I definitely enjoyed the universe created by Daniel O’Malley. It reminded me a lot of the X-Men mixed with the Men in Black within a British setting. The fact that he was able to also make the supernatural elements exist within the real world so seamlessly was truly impressive.

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I think what really made it all work was the witty humour. And rest assured, the whole book was filled with it from start to finish. I grinned so often at the protagonist’s sense of humour and the banter that existed within this world, that my face hurt! I think it’s what essentially allowed me to accept the universe that the author was developing and to feel right at home with everyone’s perception of the world.


Dani @ Perspective of a Writer: I loved your last question so I’m totally stealing it… because I’m dying to know your answer too!! “With only one more book in this series to go (Stiletto) and a TV series in development, what do you hope to see in any future stories in The Checquy Files?” And I’m curious… if you got to cast the rooks (Myfanwy and Gestalt) who would be your dream choices?

I think what I really want to see from Stiletto and any other stories, if they were ever to be created, is adventures in international waters. I think it would be really cool to see how Myfanwy Thomas and the Checquy organization function when they are forced to work outside of their territory.

I would also love for the author or TV series creators to further exploit the supernatural elements to give us fun, creative and deadly action sequences with the cast. I think that’s just my superhero-love speaking though!

Casting-wise… I’d cast Diane Kruger as Myfanwy Thomas. That’s mainly cause she’s one my all-time favourite actress and would probably nail the role as a spy. As for Gestalt, it’s a bit complicated considering what “it” is. For the sake of keeping it a surprise, I’d simply cast Michael Fassbender in the role of the twins! This would, however, need a pretty big budget.

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thoughts

Daniel O’Malley accomplishes a brilliant concoction by blending spy thriller with urban fantasy as he brings to life a secret organization à la Bureau for Paranormal Research and Defense in Hellboy or à la Men in Black.

Relying heavily on witty humour, the story holds you by the hand as you rediscover the intricacies and ramifications of this organization and the protagonist’s role within it simultaneously as the newly-occupying individual in Myfanwy Thomas.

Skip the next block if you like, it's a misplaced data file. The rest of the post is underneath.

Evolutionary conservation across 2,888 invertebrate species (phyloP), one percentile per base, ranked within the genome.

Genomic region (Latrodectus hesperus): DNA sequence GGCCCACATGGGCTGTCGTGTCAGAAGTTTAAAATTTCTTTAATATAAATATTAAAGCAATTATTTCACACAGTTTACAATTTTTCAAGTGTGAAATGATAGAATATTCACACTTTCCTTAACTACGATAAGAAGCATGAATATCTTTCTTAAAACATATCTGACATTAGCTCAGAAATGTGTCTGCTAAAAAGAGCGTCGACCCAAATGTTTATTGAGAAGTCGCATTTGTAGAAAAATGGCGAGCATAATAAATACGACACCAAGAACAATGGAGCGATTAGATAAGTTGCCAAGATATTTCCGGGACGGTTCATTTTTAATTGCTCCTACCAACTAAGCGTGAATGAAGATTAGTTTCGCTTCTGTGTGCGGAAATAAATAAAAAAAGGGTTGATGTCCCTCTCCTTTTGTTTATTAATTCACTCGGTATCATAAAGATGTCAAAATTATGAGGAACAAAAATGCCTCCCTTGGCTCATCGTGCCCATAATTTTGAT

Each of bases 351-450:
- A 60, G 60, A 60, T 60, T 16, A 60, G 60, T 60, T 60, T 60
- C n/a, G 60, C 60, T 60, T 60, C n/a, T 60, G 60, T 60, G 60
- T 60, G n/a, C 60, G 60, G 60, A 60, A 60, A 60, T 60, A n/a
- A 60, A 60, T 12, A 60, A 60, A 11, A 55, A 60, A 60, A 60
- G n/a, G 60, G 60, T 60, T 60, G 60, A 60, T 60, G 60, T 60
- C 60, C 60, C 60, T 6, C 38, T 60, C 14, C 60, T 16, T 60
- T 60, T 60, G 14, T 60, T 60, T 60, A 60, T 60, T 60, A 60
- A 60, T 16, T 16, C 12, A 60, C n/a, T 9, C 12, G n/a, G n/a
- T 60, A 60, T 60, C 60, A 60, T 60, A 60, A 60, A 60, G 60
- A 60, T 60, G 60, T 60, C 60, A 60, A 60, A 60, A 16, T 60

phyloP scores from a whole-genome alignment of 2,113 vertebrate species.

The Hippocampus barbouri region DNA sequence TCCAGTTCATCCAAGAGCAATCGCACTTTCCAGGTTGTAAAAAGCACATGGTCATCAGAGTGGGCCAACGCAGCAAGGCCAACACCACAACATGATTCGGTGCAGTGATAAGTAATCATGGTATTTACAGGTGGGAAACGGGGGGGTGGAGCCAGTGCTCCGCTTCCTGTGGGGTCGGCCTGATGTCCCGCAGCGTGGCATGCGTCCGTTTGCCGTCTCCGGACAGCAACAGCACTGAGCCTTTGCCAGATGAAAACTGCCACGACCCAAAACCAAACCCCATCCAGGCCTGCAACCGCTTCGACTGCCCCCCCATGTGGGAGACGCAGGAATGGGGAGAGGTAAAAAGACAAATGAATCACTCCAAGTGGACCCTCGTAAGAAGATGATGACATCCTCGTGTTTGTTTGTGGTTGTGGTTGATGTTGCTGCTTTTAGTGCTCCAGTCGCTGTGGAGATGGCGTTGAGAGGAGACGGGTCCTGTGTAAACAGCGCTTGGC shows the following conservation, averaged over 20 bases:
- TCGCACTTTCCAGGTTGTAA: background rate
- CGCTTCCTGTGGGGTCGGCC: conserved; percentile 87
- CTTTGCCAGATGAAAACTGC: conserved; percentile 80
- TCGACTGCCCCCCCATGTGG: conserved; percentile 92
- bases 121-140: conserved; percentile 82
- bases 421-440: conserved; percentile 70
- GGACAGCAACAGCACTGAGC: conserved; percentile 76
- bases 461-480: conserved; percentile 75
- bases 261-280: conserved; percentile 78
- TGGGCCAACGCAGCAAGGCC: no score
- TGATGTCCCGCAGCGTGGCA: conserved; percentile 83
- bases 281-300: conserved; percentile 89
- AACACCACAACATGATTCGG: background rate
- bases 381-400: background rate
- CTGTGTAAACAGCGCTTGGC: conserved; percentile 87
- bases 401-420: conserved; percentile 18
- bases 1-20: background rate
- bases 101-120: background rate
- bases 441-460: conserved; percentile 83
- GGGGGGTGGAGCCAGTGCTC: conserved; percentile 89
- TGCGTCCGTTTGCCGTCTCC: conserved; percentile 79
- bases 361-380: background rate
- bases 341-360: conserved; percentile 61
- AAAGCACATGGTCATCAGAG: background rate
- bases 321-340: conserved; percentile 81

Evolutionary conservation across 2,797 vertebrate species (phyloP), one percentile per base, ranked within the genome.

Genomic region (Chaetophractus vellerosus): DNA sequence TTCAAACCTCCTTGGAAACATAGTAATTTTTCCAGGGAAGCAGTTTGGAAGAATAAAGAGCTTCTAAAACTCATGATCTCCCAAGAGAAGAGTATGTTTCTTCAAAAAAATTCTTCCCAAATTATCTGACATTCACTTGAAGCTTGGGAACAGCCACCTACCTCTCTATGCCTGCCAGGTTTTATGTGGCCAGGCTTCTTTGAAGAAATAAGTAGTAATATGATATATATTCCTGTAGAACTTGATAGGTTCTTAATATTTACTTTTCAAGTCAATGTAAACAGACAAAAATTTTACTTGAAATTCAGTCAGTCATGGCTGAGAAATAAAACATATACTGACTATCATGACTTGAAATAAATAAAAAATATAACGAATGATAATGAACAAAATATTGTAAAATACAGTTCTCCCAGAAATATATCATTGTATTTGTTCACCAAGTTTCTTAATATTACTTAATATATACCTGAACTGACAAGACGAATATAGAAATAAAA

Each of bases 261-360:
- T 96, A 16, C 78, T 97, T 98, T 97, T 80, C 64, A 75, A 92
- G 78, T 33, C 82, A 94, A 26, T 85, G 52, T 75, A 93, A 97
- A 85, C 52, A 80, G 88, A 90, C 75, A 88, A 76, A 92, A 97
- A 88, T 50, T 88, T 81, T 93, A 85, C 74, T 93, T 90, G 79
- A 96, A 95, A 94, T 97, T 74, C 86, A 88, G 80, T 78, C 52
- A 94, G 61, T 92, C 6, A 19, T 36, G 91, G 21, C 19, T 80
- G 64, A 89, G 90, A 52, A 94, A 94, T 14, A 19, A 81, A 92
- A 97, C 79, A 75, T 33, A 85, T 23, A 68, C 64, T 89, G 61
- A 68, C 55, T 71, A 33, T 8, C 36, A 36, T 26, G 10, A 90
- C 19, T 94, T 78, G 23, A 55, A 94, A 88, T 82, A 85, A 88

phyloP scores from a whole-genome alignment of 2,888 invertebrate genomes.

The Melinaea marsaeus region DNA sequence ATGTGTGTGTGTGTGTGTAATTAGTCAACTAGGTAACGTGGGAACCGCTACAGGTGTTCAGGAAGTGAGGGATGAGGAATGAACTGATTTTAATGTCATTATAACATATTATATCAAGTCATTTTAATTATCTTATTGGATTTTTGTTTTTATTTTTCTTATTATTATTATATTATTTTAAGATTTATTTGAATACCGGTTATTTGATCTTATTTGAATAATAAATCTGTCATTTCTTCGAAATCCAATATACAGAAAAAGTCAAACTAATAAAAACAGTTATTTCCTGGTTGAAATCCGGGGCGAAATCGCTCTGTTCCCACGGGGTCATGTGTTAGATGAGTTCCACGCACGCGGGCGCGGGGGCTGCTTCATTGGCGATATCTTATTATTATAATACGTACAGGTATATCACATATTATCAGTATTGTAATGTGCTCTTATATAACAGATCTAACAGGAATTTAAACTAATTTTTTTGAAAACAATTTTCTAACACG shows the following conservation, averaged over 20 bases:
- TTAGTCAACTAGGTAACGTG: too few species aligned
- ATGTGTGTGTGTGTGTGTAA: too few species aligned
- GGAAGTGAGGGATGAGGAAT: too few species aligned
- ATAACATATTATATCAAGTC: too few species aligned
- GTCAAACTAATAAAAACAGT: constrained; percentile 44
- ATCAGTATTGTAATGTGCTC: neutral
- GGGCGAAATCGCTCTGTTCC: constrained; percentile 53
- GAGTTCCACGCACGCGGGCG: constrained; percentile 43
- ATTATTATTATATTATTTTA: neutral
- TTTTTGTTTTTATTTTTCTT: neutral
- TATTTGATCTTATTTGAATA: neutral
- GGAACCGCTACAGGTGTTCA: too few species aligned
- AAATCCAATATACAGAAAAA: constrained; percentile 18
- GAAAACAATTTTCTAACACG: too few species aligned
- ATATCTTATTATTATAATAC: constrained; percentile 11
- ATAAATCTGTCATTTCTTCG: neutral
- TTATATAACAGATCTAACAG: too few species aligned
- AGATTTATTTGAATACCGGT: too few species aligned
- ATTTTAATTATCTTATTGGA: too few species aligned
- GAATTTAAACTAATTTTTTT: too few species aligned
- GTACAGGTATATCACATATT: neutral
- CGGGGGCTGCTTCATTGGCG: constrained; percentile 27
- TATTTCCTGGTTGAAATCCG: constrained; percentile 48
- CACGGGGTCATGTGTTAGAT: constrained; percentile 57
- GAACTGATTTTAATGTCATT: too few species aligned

Although incredibly heavy on exposition through an epistolary format, that is letters left by the original Myfanwy Thomas for the new occupant, The Rook remains incredibly fun as it serves the reader as a hectic and impressive entry point within this secret world where she plays a key role.

The various characters introduced in this story are also intriguing in many ways beyond their powers but most of the fun lies in the protagonist’s development as she adapts within her new body and this mad world.

The Rook is an amusing and fresh story that draws upon the best tropes of spy thrillers and urban fantasy to deliver its cleverly hilarious adventure.


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Coming out this summer 2019, The Rook will be adapted into a TV series by STARZ! How excited are you to trying it out!

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28 comments

  • Great review. I liked the whole questions thing for your buddy read. The humor definitely played a huge part.

    I would like to be looking forward to the tv show, but my impressions of “straight to cable channels” adaptations is that they up the sex and violence for draw more views. If that happens, I probably won’t watch it. And if they throw in some ridiculous love story/interest for drama’s sake, then I’m definitely out. But if reviews are favorable, once the first season is out I might give it a go.

    Liked by 1 person

    • Thank you, good sir. I’m glad to have tested out this format myself! A bit of change here and then sure doesn’t hurt.

      Yep. The humour is the book’s forte for me. I totally understand what you mean about the straight to cable channels. It’s not HBO either. And I think it might crank up the “sex/romance” for the sake of satisfying certain viewers too. And actresses’ like Olivia Munn doesn’t give me too much hope that it would be a super solid adaptation but who knows. I’ll likely wait to see what reviews say before I give it a try too.

      Liked by 1 person